Pulse wave reflection: can it explain the differences between systemic and pulmonary pressure and flow waves? A study in dogs.
We have studied the effect of changes in pulse wave reflection on the configurations of pressure and flow in systemic and pulmonary circulation. Electromagnetic flow transducers, atrial catheters, and pacing leads were implanted in 10 dogs. In four animals, the flow transducer was placed on the pulmonary artery, in another four on the ascending aorta, and in two additional dogs on both vessels. One week later, ascending aortic and/or pulmonary artery flow and pressure (catheter tip manometer) were measured under general anesthesia (Nembutal, 30 mg/kg, iv). When the pulmonary circulation was studied (six dogs), measurements were made before and during serotonin infusion (0.5-0.75 mg/min). When the systemic circulation was studied (six dogs), measurements were made before and during nitroprusside infusion (50-200 micrograms/min). To quantify the arterial load, we calculated pulmonary and systemic input impedances. To estimate the amount of reflection, we used a reflection index which we defined as the amplitude ratio of reflected and forward wave. Nitroprusside decreased total peripheral resistance, increased total arterial compliance, and decreased the reflection index; similarity between aortic pressure and flow wave shapes increased, and they looked more like their pulmonary counterparts. Serotonin increased pulmonary vascular resistance, decreased pulmonary arterial compliance, and increased the reflection index. Resemblance of pressure and flow waves decreased. The differences in wave shapes can thus be explained by the amount of reflection: the less reflection the more pressure and flow resemble each other.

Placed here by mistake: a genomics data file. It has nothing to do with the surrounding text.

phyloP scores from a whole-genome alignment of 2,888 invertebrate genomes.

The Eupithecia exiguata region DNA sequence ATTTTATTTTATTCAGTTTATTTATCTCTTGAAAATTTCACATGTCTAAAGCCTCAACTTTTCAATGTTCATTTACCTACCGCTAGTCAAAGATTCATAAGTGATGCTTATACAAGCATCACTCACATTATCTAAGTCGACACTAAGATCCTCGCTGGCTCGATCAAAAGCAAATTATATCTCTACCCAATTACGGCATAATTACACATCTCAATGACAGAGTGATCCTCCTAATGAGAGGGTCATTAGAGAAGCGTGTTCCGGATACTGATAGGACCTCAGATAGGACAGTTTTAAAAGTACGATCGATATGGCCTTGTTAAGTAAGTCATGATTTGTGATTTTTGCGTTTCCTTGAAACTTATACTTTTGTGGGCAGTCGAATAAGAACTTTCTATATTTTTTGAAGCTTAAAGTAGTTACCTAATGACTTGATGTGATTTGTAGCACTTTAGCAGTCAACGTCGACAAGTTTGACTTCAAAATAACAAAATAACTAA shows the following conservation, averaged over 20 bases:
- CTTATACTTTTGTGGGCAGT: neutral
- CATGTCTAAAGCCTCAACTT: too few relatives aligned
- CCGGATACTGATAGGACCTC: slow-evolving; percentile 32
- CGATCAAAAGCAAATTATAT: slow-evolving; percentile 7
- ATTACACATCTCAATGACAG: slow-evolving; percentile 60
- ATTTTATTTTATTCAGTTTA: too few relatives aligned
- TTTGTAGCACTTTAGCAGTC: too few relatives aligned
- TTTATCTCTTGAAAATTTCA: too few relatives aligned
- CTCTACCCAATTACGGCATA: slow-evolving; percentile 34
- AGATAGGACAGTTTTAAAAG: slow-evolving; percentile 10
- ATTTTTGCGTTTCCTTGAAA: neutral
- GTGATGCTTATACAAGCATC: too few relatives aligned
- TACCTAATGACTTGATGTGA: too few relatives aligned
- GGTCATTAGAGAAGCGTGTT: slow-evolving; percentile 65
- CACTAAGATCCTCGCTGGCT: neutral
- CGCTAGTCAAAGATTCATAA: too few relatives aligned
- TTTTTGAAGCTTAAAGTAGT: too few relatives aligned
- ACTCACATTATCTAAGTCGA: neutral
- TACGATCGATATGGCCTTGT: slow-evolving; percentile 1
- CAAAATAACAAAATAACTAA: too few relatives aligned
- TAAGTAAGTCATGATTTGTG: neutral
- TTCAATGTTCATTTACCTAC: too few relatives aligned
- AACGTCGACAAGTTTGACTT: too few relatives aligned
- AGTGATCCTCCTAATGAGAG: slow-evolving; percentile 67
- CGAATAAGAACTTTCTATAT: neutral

- Copyright © 1982 by American Heart Association